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Barrie trade gives Maple Leafs boost from back end

Former Avalanche defenseman says it would be 'tough to find a better fit for me'

by Dave McCarthy / Correspondent

TORONTO -- Tyson Barrie believes he will fit perfectly into the system the Toronto Maple Leafs like to play after he was traded from the Colorado Avalanche on Monday.

"The Leafs offense is second to none in the League," Barrie said. "I've been playing with some pretty good players in Colorado the last couple years, and I think there's definitely some similarities here. If I can get these guys the puck in good scoring positions and jump up to create some offense, that's my game. It would be tough to find a better fit for me in the League."

Barrie, who turns 28 on July 26, was the key piece in the trade that brought him, forward Alexander Kerfoot and a sixth-round pick in the 2020 NHL Draft to the Maple Leafs for center Nazem Kadri, defenseman Calle Rosen and a third-round pick in 2020.


[RELATED: Kadri traded to Avalanche by Maple Leafs for Barrie | 2019-20 NHL Trade Tracker]


Barrie, who had 59 points (14 goals, 45 assists) in 78 games last season, has one season remaining on a four-year contract he signed with the Avalanche on July 31, 2016.

"We had a need, and from our view as a management team, we owe it to our forward group and [Frederik] Andersen in net to round it out as best we can and put the best possible team on the ice, particularly with defensemen who can move the puck effectively and efficiently to our forward group," Toronto general manager Kyle Dubas said.

Earlier Monday, the Maple Leafs acquired restricted free agent defenseman Cody Ceci (118 points in 440 NHL games) as part of a trade that sent defenseman Nikita Zaitsev to the Ottawa Senators, and defenseman Ron Hainsey left to sign a one-year contract with Ottawa. It appears defenseman Jake Gardiner also will leave in free agency after playing eight seasons for Toronto.

With Barrie, the Maple Leafs got a right-hand shot capable of playing among their top four defensemen who can "set our defensive line way up the ice," Dubas said.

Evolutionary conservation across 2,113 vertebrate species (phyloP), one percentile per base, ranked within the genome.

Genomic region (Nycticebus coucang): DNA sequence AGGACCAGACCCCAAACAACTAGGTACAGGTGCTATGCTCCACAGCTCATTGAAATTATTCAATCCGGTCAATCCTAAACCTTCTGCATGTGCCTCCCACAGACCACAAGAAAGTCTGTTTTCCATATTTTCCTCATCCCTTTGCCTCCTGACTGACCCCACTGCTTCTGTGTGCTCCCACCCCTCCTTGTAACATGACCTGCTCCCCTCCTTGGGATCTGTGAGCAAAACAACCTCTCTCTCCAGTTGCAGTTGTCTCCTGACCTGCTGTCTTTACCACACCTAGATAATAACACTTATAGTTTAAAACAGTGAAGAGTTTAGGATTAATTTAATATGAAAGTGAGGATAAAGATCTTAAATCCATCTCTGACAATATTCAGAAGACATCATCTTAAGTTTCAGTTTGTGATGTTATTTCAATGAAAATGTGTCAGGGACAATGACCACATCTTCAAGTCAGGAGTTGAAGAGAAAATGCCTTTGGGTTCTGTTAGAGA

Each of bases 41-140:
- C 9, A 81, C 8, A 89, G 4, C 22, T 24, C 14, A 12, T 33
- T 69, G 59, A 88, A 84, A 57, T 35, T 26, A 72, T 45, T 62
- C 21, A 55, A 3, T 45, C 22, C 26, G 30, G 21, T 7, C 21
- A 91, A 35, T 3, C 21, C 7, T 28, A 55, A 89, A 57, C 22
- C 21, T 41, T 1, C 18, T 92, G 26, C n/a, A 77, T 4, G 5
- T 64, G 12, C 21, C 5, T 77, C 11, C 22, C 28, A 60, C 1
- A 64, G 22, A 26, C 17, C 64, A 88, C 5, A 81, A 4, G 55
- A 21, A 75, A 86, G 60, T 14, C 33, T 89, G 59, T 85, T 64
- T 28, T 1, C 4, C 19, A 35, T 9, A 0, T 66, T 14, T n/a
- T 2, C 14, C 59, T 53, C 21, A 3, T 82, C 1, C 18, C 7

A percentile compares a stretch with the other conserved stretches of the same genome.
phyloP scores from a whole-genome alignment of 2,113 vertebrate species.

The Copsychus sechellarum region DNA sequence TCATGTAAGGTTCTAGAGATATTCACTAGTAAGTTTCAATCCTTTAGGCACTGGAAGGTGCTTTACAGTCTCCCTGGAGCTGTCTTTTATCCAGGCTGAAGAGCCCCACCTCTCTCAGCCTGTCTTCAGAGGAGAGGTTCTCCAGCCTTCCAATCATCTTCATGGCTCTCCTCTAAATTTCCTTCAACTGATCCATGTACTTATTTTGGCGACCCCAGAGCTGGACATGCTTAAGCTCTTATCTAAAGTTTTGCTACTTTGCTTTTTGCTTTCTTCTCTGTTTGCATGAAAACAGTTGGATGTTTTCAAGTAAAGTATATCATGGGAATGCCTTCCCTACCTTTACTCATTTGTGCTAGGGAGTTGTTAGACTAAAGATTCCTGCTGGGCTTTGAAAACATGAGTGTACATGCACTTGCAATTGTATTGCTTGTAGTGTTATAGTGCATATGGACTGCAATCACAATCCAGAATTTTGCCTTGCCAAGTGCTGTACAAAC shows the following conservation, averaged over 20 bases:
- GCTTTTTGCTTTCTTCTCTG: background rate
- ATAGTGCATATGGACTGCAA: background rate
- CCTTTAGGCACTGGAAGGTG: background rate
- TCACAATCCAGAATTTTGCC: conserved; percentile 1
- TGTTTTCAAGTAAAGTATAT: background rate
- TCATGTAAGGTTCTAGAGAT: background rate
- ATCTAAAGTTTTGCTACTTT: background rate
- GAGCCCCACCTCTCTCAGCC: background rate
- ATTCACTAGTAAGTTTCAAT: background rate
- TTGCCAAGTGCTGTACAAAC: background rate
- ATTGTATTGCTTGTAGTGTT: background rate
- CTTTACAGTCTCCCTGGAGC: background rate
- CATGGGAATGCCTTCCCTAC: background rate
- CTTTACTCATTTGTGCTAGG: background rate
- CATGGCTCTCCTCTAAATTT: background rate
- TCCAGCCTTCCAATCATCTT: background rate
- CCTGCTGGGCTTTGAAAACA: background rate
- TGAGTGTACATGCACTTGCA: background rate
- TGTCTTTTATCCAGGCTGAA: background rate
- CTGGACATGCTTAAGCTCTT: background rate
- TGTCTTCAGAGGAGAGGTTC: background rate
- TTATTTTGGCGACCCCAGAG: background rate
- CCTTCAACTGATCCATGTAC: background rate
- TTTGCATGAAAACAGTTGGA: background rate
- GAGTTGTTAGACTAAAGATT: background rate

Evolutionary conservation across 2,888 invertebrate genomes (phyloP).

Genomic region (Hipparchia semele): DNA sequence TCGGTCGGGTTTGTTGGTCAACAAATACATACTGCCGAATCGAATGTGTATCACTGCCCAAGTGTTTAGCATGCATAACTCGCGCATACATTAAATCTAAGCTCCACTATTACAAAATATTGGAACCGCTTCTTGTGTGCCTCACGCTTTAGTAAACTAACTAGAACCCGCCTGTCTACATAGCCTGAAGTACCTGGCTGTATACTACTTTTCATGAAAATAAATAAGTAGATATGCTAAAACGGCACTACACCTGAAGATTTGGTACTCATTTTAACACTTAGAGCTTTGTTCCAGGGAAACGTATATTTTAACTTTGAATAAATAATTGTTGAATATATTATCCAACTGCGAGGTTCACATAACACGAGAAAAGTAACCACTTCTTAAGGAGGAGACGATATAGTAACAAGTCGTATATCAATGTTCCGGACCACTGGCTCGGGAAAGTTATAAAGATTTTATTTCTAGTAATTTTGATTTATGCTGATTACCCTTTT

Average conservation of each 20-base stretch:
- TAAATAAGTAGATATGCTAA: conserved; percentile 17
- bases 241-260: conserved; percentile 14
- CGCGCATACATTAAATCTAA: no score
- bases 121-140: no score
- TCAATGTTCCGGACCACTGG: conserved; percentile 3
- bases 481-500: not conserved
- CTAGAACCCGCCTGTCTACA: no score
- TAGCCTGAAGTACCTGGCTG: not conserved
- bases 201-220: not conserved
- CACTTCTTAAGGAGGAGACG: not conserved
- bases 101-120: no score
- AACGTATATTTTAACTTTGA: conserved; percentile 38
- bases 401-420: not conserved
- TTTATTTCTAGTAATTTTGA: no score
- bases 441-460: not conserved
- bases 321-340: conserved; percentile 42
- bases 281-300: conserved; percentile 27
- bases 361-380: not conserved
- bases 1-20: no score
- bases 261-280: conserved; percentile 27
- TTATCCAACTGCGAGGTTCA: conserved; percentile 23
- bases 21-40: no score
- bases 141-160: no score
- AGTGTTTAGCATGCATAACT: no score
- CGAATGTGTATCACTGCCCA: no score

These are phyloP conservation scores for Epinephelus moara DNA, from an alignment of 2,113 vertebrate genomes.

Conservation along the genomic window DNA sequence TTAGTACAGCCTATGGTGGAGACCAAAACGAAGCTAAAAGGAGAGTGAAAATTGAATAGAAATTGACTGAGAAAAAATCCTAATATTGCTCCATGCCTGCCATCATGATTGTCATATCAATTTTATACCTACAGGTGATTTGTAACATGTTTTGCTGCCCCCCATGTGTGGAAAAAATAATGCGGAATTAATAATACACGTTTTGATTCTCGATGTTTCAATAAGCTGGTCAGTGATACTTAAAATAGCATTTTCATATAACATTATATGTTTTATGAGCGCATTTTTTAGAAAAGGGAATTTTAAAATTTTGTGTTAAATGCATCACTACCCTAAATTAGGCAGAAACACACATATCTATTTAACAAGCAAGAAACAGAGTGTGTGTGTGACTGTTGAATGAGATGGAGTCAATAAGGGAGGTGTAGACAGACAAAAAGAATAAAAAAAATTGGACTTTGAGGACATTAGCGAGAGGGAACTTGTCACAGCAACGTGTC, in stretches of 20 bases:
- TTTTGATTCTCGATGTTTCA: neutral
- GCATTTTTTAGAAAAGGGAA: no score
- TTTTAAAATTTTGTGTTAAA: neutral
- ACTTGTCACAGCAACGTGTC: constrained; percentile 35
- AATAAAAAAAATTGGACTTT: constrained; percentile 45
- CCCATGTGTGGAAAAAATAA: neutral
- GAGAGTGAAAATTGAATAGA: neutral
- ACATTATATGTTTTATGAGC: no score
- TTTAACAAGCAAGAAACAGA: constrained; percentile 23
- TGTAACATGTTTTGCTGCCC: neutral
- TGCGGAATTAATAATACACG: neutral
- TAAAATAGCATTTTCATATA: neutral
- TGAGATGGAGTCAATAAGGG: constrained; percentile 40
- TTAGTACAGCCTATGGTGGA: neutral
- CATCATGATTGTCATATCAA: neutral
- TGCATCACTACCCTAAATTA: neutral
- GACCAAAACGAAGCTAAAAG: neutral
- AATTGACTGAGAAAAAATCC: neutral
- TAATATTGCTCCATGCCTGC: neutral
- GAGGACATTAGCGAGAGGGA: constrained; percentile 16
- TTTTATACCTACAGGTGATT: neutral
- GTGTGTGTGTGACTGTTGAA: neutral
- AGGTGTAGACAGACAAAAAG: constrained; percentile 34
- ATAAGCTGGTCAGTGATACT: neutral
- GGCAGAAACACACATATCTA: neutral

"I think I'm just coming into my prime," Barrie said. "The last half of the year and into the playoffs, I was playing some really good hockey and I feel comfortable with where my game is at right now," Barrie said. "I can't wait to continue to improve. I'm an offensive-minded defenseman, but in the past I've been relied on to play against other teams' top lines and try to get the puck in the forwards' hands as quick as possible and jump into the play to create some offense."

Video: Leafs trade Kadri, Rosen to Avs for Barrie, Kerfoot

Avalanche general manager Joe Sakic said it was a trade that made sense for each team.

"They're looking for a right-handed defenseman, and we're looking for a second-line center," Sakic said. "[Barrie] gets 50, close to 60 points every year. He'll quarterback the power play. Has great skill. He's tough to knock off the puck and he's really going to help the Maple Leafs on the back end."

The Maple Leafs believe Kerfoot, who turns 25 on Aug. 11 and is an arbitration-eligible restricted free agent, can play a key role for them, Dubas said.

"The thing we like about him most is his competitiveness, his speed and his ability to transport the puck up the ice. We're excited to get him," Dubas said. "I know that Barrie will be seen as the key part to the deal, and I think Tyson's performance and track record certainly deserve that, but we're very excited about Alex as well. It was a tough thing for Colorado to include him here, but we feel he adds to our versatility with the number of guys who can play both wing and center. He's a younger guy than Nazem by about four years, so we'll hope he'll be part of it here for a long time."

Kerfoot, who had 42 points (15 goals, 27 assists) and won 274 of 489 face-offs (56.0 percent) last season, will give Toronto additional depth at center behind John Tavares and Auston Matthews. Also Monday, the Maple Leafs signed center Jason Spezza to a one-year, $700,000 contract.

"I was fortunate enough the last couple years to be able to move around the lineup and become a lot more comfortable in different roles, playing center, playing wing, and playing in different situations," Kerfoot said. "I think I've developed that ability in my game a little bit. I feel like I'm comfortable in a lot of different situations."


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